News & Analysis
News & Analysis

Fundamental Analysis: Macro Factors

18 July 2019 By GO Markets


Fundamental Analysis: Macro Factors

The rapidly growing global interconnectedness means that the health of one country’s economy can impact the world markets. As a result, traders generally follow the economic calendar to ensure that they do not miss out on any relevant indicators that may signal a move in the financial markets. In this article, we are going to review some major macroeconomic factors.

Economic Growth

It is essential to understand how an economy grows to recognize the current economic environment in which an individual is investing and to predict how the market will move. In broad terms, economic growth is mainly driven by:

  • Consumer Spending
  • Business Investment

Economic Growth is widely measured by Gross Domestic Product (GDP) which is defined as the total value of goods and services provided in a country during one year.

If the health of the economy is robust, individuals and investors feel confident about the economy, which will likely boost consumer spending and business investment.

If the economy is weak, individuals would most probably save rather than spending to prepare for difficult situations. Similarly, investors will be more cautious and show some reluctance in investing in riskier assets. They will also likely seek safety with safe-haven assets.

Recently, we saw that as and when economic indicators fueled the fears of a global economic slowdown, investors seek safety with gold or other safe-havens.


Another significant economic data release is the Labour report. Every month, investors look at the three main components of the employment report to gauge the strength of the economy:

  • Jobs creation: The number of new jobs created helps to assess whether the economy is growing. Generally, a large number of new jobs is positive and is a sign that the economy is flourishing. When the numbers begin to fall, it can signal a slowing economy.
  • Unemployment rate: Rather than the actual monthly figure, analysts normally will observe the trend in the rate to see if the labour market is contracting or expanding. Unemployment rate helps to determine the inflationary and interest rate expectations. For example, any figure below the Non-Accelerating Inflation Rate of Unemployment (NAIRU) level will force the markets to begin to factor in a higher inflation rate.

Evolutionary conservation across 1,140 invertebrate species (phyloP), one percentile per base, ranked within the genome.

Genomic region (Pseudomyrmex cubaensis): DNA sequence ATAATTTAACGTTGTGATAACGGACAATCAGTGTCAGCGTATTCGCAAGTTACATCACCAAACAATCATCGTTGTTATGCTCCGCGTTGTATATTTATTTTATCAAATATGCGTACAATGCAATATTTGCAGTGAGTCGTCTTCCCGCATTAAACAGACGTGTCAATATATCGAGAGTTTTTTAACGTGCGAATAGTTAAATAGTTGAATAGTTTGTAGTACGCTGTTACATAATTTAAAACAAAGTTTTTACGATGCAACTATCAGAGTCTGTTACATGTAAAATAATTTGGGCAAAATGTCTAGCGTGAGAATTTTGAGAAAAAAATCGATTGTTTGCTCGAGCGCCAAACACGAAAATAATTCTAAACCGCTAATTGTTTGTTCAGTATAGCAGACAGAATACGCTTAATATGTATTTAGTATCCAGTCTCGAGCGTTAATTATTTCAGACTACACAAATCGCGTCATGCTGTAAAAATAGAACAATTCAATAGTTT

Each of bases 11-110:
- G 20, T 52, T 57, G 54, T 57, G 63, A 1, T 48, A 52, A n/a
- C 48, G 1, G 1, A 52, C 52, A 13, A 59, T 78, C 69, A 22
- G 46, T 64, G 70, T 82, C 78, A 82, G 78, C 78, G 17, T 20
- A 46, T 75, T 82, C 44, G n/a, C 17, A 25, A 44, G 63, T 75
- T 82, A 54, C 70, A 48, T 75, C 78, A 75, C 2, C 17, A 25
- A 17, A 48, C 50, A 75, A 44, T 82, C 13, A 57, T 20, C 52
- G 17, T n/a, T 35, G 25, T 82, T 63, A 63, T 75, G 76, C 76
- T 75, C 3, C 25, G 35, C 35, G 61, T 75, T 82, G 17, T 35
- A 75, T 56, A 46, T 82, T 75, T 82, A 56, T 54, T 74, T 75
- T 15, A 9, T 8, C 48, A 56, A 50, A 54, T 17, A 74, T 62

• Wage Growth: Wages are the biggest indicator of consumer spending but do also have a flipside. It can be a significant cost for a business, but it is also a source of spending and consequently means revenue and profit for a business. Even though analysing its effect on the economy can be complexed, traders tend to monitor wage growth to gauge future interest rate expectations.


Inflation is an important economic concept. It is a sustained rise in overall price levels. For trading purposes, we will try to keep it simple. The rate of inflation is important as it depicts the rate at which the real value of an investment is eroded and the loss in spending or purchasing power over time.

High inflation normally signals that the economy is overheating, while moderate inflation is often associated with economic growth as it means businesses and consumers are spending more money on goods and services.

Consumer Price Index (CPI) and Producer Price Index (PPI) are the most followed indicators aside from other inflationary pressures widely monitored by traders.

Interest Rates

Interest rates can have a rippling effect on the economy, which is why investors generally focused on forecasting any changes in interest rate to make better financial decisions. Any changes in interest rate can cause an immediate reaction in the financial markets even though it may take time to see the actual effects on the economy.

To understand the various economic impacts, we will analyze the effects of raising interest rates in relation to consumer spending and investment. Higher interest rates mean:

  • Higher borrowing costs
  • Higher mortgage repayments
  • More incentive to save than to spend
  • Reduced consumer and business confidence. Both consumers and investors are less willing to spend and invest in riskier assets.

All in all, a rise in interest rate will reduce consumer spending and investment. Inflation and economic growth will, therefore, tend to be lower. Hence, central banks will use the interest rate as a tool to curb or boost inflation to reach the desired level of economic growth.

Investors are keen to monitor and analyze economic indicators to foresee the next move by Central banks as any changes in interest rate can create investment opportunities.


Ready to start trading?

Disclaimer: Articles are from GO Markets analysts and contributors and are based on their independent analysis or personal experiences. Views, opinions or trading styles expressed are their own, and should not be taken as either representative of or shared by GO Markets. Advice, if any, is of a ‘general’ nature and not based on your personal objectives, financial situation or needs. Consider how appropriate the advice, if any, is to your objectives, financial situation and needs, before acting on the advice. If the advice relates to acquiring a particular financial product, you should obtain and consider the Product Disclosure Statement (PDS) and Financial Services Guide (FSG) for that product before making any decisions.